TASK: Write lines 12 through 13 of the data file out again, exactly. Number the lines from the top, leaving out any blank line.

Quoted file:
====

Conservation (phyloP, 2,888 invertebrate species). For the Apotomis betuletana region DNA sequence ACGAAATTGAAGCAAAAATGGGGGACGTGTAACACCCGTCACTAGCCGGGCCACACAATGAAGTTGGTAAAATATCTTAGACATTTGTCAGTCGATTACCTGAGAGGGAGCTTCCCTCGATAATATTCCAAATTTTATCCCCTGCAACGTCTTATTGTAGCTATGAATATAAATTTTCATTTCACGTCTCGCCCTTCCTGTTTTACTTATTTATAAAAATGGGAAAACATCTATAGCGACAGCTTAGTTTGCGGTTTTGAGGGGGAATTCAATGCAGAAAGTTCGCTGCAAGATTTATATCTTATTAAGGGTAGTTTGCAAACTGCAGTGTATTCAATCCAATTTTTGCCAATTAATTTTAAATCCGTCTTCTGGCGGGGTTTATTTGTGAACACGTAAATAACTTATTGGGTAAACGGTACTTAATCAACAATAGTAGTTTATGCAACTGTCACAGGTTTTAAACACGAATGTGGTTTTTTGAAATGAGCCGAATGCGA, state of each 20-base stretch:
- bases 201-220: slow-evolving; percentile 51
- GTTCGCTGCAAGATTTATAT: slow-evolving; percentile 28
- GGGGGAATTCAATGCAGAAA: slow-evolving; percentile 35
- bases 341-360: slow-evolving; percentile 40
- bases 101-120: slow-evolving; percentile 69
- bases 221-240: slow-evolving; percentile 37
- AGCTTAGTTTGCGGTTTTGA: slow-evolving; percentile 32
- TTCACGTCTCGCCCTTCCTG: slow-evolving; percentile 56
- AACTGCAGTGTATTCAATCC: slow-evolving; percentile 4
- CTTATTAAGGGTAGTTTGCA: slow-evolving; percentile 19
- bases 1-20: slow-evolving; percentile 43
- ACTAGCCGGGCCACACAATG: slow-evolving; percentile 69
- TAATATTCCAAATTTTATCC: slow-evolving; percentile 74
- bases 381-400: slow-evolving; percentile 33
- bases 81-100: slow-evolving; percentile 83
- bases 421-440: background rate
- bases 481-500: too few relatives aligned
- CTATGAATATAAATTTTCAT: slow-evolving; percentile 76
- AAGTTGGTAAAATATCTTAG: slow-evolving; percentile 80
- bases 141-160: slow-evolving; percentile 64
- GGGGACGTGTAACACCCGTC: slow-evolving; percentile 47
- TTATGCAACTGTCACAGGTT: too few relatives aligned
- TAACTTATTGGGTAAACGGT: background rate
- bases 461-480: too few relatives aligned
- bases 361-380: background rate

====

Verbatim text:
- bases 1-20: slow-evolving; percentile 43
- ACTAGCCGGGCCACACAATG: slow-evolving; percentile 69